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Pennsylvania high court revives case challenging limits on Medicaid coverage for abortions

HARRISBURG, Pa. (AP) — Pennsylvania's Supreme Court said Monday that a lower court must hear a challenge to the constitutionality of a decades-old state law that limits the use of Medicaid dollars to cover the cost of abortions, a major victory for Planned Parenthood and the abortion clinic operators who sued.

The decision also elicited hope that the state Supreme Court may one day find a right to abortion in Pennsylvania’s constitution after the U.S. Supreme Court ended nearly a half-century of federal abortion protections by overturning Roe v. Wade.

The 3-2 decision both overturns a lower court decision to dismiss the case on procedural grounds and puts aside a 1985 state Supreme Court decision that upheld a law banning the use of state Medicaid dollars for abortion, except in cases of rape, incest or to save the life of the mother.

Alexis McGill Johnson, Planned Parenthood Federation of America’s president and CEO, called the decision a “landmark victory for reproductive freedom" in a statement.

The high court’s majority said Monday in a 219-page decision that prior court decisions did not fully consider the breadth of state constitutional protections against discrimination, beyond those provided by the federal constitution.

The lower court must now consider the case under those guidelines, the high court said.

The lawsuit, brought in 2019 by Planned Parenthood and other operators of abortion clinics, said the 1982 law unconstitutionally discriminates against poor women.

“Today’s ruling is the first step toward ending discriminatory access to care, and we remain committed to removing every barrier to abortion,” Signe Espinoza, executive director of Planned Parenthood of Pennsylvania's policy arm, said in a statement.

Women’s Law Project co-executive director Susan J. Frietsche, who helped argue the case, she was confident that the law will be "consigned to the scrapheap of history very soon.”

The new ruling does not necessarily find a constitutional right to an abortion in Pennsylvania, where abortion is legal under state law through 23 weeks of pregnancy.

Rather, it turns on the question of whether the state Medicaid law unconstitutionally differentiated between women who want to carry to term and women who want to get an abortion.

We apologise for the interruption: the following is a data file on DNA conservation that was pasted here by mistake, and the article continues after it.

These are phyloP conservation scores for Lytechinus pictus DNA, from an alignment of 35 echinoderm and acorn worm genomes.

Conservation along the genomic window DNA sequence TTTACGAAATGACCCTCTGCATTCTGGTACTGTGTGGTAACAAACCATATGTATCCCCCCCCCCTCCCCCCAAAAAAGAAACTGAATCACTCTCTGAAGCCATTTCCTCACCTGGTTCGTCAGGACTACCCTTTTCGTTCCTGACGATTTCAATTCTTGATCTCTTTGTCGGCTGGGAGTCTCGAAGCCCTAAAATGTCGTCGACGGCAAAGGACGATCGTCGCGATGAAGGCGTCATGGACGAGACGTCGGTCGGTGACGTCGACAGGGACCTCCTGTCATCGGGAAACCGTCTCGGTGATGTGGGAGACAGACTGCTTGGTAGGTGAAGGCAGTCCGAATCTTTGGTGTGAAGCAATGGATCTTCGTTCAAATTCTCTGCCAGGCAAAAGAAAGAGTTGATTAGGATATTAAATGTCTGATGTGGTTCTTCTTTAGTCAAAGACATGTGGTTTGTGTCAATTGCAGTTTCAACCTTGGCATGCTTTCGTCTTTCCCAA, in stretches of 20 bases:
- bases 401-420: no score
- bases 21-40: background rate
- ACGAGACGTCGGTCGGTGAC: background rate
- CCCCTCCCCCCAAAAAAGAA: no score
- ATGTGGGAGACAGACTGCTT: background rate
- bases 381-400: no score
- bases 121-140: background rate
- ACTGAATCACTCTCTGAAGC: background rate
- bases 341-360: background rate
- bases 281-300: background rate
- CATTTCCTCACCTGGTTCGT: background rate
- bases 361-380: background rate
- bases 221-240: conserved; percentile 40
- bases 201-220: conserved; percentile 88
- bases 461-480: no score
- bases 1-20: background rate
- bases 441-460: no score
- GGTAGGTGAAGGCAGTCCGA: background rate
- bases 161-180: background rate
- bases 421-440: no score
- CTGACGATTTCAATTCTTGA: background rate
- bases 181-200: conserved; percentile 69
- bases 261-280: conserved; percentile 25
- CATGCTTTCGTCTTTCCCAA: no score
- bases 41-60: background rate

The lower Commonwealth Court had said in its 2022 decision that it was bound by the prior state Supreme Court decision in dismissing the lawsuit.

But the majority said the lower court must reconsider whether Medicaid, called Medical Assistance, can legally draw a distinction “between pregnant women on Medical Assistance who would seek to obtain abortions and pregnant women on Medical Assistance who would seek to carry their pregnancies to term.”

Women who get an abortion receive no government funding for the reproductive care they seek, while women who carry to term receive full coverage, the majority opinion said.

That part of the majority opinion was written by Justice Christine Donohue and joined by Justices David Wecht and Dougherty. Dissenting were Chief Justice Debra Todd and Justice Sally Mundy, the lone Republican to take part in the decision.

Justices Kevin Brobson and Daniel McCaffery joined the bench after the case was argued and did not participate in the decision.

The lower court also had ruled that the abortion clinic operators didn’t have standing to assert the constitutional rights of low-income women seeking an abortion. The five high court justices who decided the case were unanimous in overturning that decision.

In one part of the majority opinion, Donohue made it clear that she sees a state constitutional right to abortion in the existing structure of Pennsylvania's constitution.

“We conclude that the Pennsylvania Constitution secures the fundamental right to reproductive autonomy, which includes a right to decide whether to have an abortion or to carry a pregnancy to term,” Donohue wrote.

Wecht joined that part of the opinion. However, the other three justices did not.

Dougherty said he agreed with Todd and Mundy that the case is not about the right to an abortion, but qualified it in his written opinion by saying “at least, not yet.”

David S. Cohen, a constitutional law professor at Drexel University's law school who helped argue the case, acknowledged that a majority of the court didn’t decide that there is a fundamental right to abortion in Pennsylvania.

But, Cohen said, "This issue will come back to the court in the future, and we now have a great building block to accomplish that goal.”

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Follow Marc Levy on Twitter at https://twitter.com/timelywriter.

Marc Levy, The Associated Press